One of the best ways to win a Chutzpah of the Week award is by speaking truth to power, and speaking truth to military power requires a special kind of chutzpah. National Security Advisor James L. Jones seems to have that chutzpah when it comes to military planning in Afghanistan; and, given our history of getting ourselves into inextricable messes, this is definitely chutzpah in the right place at the right time. Not surprisingly, the story behind this chutzpah was filed by Bob Woodward for this morning's Washington Post. Here is his account of the basic act:
National security adviser James L. Jones told U.S. military commanders here last week that the Obama administration wants to hold troop levels here flat for now, and focus instead on carrying out the previously approved strategy of increased economic development, improved governance and participation by the Afghan military and civilians in the conflict.
The message seems designed to cap expectations that more troops might be coming, though the administration has not ruled out additional deployments in the future. Jones was carrying out directions from President Obama, who said recently, "My strong view is that we are not going to succeed simply by piling on more and more troops."
"This will not be won by the military alone," Jones said in an interview during his trip. "We tried that for six years." He also said: "The piece of the strategy that has to work in the next year is economic development. If that is not done right, there are not enough troops in the world to succeed."
Jones delivered his message after a 30-minute briefing by Marine Brig. Gen. Lawrence D. Nicholson, who commands 9,000 Marines here, nearly half the new deployments Obama has sent to Afghanistan.
However, as we read on in Woodward's account, we discover that this is a case where the chutzpah resided not only in the enough-is-enough cake but also in that cake's rhetorical icing. As could be expected, Nicholson was ready to push back against Jones' message and try to open the door to further troop escalations. However, as Woodward reported, Jones was ready with push-back of his own:
During the briefing, Nicholson had told Jones that he was "a little light," more than hinting that he could use more forces, probably thousands more. "We don't have enough force to go everywhere," Nicholson said.
But Jones recalled how Obama had initially decided to deploy additional forces this year. "At a table much like this," Jones said, referring to the polished wood table in the White House Situation Room, "the president's principals met and agreed to recommend 17,000 more troops for Afghanistan." The principals -- Secretary of State Hillary Rodham Clinton; Gates; Mullen; and the director of national intelligence, Dennis C. Blair -- made this recommendation in February during the first full month of the Obama administration. The president approved the deployments, which included Nicholson's Marines.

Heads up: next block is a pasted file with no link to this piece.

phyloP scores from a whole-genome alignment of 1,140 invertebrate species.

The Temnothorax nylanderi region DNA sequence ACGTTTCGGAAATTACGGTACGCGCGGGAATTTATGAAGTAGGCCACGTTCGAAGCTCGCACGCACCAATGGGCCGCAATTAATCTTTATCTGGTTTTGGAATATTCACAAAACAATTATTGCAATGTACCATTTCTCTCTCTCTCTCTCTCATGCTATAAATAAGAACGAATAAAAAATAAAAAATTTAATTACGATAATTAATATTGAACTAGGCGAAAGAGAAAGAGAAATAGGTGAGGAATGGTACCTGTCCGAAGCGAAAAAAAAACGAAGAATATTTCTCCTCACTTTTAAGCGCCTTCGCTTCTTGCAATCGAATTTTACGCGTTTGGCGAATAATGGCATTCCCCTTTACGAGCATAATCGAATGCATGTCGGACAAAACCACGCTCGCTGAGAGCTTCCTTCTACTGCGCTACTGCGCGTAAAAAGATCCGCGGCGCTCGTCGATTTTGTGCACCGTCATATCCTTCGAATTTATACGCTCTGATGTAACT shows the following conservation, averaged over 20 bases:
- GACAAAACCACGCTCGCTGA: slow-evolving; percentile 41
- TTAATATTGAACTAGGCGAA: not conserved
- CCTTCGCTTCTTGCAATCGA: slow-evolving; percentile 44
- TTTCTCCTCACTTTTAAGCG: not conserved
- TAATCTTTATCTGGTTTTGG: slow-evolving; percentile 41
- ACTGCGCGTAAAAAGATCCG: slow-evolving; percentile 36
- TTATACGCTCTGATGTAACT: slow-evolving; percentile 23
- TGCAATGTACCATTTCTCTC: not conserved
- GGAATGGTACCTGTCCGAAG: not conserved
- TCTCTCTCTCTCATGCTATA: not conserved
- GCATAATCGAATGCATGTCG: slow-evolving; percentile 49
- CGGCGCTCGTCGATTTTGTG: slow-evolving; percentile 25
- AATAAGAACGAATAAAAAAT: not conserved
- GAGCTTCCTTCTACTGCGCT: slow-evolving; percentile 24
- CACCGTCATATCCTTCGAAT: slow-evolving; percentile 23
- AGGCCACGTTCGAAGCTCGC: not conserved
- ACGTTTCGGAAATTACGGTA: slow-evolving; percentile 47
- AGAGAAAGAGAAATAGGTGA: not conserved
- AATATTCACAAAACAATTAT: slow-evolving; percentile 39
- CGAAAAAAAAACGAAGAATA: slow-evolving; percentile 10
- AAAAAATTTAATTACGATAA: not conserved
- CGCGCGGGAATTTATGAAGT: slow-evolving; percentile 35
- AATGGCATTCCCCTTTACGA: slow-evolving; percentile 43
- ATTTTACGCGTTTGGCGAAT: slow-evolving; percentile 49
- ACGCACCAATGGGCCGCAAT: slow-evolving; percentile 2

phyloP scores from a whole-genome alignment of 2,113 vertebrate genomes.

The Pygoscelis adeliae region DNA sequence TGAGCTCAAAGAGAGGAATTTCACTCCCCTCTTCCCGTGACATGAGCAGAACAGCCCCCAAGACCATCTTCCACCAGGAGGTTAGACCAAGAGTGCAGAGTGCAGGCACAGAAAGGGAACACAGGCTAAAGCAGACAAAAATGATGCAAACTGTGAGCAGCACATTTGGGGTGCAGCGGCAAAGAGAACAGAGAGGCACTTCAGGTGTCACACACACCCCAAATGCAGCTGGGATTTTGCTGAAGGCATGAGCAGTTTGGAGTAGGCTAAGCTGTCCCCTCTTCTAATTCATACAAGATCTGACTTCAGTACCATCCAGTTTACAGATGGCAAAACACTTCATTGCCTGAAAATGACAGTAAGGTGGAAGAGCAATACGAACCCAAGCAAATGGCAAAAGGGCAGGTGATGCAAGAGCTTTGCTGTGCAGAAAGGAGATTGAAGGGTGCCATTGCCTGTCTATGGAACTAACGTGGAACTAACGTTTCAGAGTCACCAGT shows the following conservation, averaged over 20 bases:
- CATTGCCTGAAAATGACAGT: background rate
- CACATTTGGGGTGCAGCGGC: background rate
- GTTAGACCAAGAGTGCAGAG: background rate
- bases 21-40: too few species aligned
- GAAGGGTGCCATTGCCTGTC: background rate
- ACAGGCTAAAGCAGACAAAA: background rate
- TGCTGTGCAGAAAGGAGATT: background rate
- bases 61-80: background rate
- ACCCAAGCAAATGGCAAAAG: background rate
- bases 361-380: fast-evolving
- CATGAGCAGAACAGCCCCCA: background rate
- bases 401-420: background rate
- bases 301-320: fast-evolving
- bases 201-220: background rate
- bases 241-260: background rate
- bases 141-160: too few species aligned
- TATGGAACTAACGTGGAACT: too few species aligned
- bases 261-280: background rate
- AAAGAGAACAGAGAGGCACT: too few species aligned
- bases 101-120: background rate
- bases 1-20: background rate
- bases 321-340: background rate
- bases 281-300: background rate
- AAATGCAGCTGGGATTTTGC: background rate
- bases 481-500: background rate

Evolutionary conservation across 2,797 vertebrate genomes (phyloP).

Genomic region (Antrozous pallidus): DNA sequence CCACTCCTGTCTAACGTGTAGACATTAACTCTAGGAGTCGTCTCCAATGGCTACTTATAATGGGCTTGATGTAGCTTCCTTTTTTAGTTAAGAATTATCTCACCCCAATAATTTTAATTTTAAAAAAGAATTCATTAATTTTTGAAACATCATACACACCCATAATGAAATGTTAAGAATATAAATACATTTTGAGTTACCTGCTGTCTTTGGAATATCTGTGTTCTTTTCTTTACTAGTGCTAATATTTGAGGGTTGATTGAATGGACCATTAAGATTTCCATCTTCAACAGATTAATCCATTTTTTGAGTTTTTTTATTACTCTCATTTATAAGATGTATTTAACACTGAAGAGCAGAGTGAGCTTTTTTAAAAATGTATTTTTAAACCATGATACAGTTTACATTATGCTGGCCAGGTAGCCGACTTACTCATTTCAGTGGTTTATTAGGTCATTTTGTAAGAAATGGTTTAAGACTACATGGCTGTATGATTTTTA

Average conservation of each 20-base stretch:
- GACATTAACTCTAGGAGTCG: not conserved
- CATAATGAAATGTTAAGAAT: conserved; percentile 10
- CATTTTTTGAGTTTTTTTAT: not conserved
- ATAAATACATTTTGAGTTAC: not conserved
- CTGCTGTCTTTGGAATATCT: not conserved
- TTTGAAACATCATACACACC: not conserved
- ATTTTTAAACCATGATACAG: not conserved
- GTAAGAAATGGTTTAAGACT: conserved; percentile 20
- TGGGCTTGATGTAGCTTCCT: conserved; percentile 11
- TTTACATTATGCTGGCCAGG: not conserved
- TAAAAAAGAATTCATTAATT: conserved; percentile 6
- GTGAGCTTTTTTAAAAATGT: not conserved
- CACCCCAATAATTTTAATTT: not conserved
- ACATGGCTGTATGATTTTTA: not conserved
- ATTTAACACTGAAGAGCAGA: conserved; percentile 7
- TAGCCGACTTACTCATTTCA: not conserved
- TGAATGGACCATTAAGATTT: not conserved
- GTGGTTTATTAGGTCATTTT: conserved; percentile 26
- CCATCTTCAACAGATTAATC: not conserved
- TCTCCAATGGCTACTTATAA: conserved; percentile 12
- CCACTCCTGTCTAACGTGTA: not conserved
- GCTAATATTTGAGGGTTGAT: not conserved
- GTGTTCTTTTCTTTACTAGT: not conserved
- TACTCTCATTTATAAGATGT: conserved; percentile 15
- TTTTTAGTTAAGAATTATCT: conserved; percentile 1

Soon after that, Jones said, the principals told the president, "oops," we need an additional 4,000 to help train the Afghan army.
"They then said, 'If you do all that, we think we can turn this around,' " Jones said, reminding the Marines here that the president had quickly approved and publicly announced the additional 4,000.
Now suppose you're the president, Jones told them, and the requests come into the White House for yet more force. How do you think Obama might look at this? Jones asked, casting his eyes around the colonels. How do you think he might feel?
Jones let the question hang in the air-conditioned, fluorescent-lighted room. Nicholson and the colonels said nothing.
Well, Jones went on, after all those additional troops, 17,000 plus 4,000 more, if there were new requests for force now, the president would quite likely have "a Whiskey Tango Foxtrot moment." Everyone in the room caught the phonetic reference to WTF -- which in the military and elsewhere means "What the [expletive]?"
Nicholson and his colonels -- all or nearly all veterans of Iraq -- seemed to blanch at the unambiguous message that this might be all the troops they were going to get.
Jones, speaking with great emphasis to this group of Iraq veterans, said Afghanistan is not Iraq. "We are not going to build that empire again," he said flatly.
Jones knew that he would have to use rhetoric that would get the attention of the brass in the room, and he had the chutzpah to deliver just the right rhetoric to do the trick. Jones has definitely earned his Chutzpah of the Week award; let us now hope that the Administration he represents does not back down from this position!